Updated 04:22 PM EST, Mon, Nov 23, 2020

Catholic Church in Mexico Expedites First Lady Angelica Rivera's Annullment Prior to Pope Francis' Visit

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President Enrique Pena Nieto's popularity has taken a downward spiral over the past few years. Mexicans have regarded his efforts to maintain peace and order in the country to be particularly foolish following the recent events of drug cartel violence in the country. Now, the Mexican Catholic Church has come under fire for allegedly favoring Pena Nieto and the First Lady's annulment proceedings.

Mexico is predominantly Catholic. Pena Nieto's first wife was Mónica Pretelini Sáenz, but she passed away in 2007 leaving him with their three children. Pena Nieto would later remarry Angelica Rivera, a telenovela actress. While their romance was fodder for many local tabloids and celebrity magazines, Rivera was married to Jose Alberto Castro.

While the Catholic Church frowns upon divorce, it was reported by The Guardian that the Mexican archdiocese had annulled Rivera's marriage in 2009, citing that the wedding took place at a resort in Acapulco as opposed to in a church. Reporters say that they now have proof showing that the Mexican church did what they could to expedite Rivera's annulment proceedings prior to Pope Francis' visit to Mexico.

Rivera has become a controversial figure with Mexico, mostly being known for her love of exclusive designer outfits and exotic trips to far-off destinations. She and the president are also currently embroiled in corruption scandal where she had purchased a $ 7M mansion that she had bought from a firm which had a lucrative contract from Pena Nieto and Rivera, The Daily Mail reported.

According to the investigative reports, the church documents show proof that the Mexican archdiocese's initial claims that Rivera and Castro's marriage in Acapulco was not enough to have the marriage annulled. Annulments are allowed in the Catholic Church, however, the proceedings would take a substantial amount of time and the costs often become exorbitant to the point that many couples who want to file for an annulment back away due to the costs.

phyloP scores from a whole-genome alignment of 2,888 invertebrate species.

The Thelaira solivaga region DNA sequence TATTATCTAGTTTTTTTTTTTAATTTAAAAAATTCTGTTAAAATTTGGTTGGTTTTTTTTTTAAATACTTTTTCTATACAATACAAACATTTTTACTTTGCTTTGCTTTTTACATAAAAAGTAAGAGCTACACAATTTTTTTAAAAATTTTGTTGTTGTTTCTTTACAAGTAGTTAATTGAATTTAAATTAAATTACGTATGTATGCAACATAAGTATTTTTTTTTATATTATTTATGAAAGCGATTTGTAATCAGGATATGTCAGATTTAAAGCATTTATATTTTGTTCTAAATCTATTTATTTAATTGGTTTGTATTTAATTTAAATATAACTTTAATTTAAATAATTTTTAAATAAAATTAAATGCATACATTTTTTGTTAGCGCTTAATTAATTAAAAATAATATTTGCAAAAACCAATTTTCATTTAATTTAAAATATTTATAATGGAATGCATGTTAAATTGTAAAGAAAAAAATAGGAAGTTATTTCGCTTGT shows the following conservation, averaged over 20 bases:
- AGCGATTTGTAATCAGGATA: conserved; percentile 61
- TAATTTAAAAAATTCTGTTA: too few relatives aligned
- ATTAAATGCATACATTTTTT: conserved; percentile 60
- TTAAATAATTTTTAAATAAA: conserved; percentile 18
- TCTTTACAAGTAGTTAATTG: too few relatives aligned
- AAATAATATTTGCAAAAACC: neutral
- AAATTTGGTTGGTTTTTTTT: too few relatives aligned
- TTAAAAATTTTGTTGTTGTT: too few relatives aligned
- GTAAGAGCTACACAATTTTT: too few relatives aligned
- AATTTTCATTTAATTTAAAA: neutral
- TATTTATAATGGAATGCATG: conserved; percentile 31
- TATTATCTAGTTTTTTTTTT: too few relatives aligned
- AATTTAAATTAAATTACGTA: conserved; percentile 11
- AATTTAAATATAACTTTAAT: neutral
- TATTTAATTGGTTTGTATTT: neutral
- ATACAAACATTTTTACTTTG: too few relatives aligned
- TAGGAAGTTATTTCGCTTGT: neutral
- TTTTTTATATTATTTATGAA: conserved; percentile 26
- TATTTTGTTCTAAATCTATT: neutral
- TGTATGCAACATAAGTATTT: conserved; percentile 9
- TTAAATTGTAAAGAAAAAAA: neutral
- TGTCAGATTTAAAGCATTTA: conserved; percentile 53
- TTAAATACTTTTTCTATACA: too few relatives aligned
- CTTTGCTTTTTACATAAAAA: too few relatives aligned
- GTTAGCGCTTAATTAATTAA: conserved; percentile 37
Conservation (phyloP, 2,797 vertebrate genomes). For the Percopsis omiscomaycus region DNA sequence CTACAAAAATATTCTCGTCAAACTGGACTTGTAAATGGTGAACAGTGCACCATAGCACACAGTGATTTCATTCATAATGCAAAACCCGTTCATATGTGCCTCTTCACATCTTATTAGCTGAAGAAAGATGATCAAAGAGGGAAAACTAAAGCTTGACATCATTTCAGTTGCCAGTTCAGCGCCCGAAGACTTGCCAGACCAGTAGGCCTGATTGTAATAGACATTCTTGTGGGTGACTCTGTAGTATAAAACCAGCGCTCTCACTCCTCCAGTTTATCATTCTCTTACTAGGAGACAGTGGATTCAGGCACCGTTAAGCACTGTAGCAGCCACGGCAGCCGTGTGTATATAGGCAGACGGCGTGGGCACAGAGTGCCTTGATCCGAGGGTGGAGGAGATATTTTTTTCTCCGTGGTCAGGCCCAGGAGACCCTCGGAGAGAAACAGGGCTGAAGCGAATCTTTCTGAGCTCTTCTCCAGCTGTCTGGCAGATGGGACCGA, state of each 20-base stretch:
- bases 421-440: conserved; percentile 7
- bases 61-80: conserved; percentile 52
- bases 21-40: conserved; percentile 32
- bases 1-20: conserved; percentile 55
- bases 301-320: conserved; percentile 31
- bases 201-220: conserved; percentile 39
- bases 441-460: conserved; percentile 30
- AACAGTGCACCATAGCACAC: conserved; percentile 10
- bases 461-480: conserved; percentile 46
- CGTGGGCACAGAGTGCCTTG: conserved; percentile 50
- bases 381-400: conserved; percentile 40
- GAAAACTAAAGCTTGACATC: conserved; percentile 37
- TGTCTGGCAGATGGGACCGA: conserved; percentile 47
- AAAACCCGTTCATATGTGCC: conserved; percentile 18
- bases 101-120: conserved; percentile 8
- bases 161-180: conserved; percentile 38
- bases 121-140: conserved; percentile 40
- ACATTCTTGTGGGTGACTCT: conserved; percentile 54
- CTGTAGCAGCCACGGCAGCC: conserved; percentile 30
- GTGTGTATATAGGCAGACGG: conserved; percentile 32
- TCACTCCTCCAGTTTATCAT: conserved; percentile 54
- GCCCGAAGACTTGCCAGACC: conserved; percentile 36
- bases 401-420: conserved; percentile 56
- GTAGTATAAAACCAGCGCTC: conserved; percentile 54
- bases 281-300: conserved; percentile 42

Pope Francis has started efforts to make annulments more accessible to everyone, having appeals judged by local churches instead of by the Vatican.

However, the investigative reports insist that the Mexican Catholic Church bent its rules in order to expedite Rivera's annulment proceedings, saying that ordinary citizens in the country wouldn't have access to annulment as most of them don't have the cash or the connections.

A copy of Castro and Rivera's marriage contract also showed that the church wedding in Mexico in 2004 took place before the Acapulco wedding. However, the Mexican archdiocese denied any claims of irregularities from within the church. Father Hugo Valdemar, the spokesman for the archdiocese, also said that the Church made sure to follow the correct procedures in annulling the marriage. The church also denies any political involvement on their part.

Pope Francis is scheduled to visit Mexico where he will touch on sensitive topics, such as corruption and inequality. Pope Francis will also touch on the recent string of violent events in Mexico, per Buenos Aires Herald. Mexicans are speculating that Pena Nieto wants to maintain a clean image prior to the Pope's visit to the country. 

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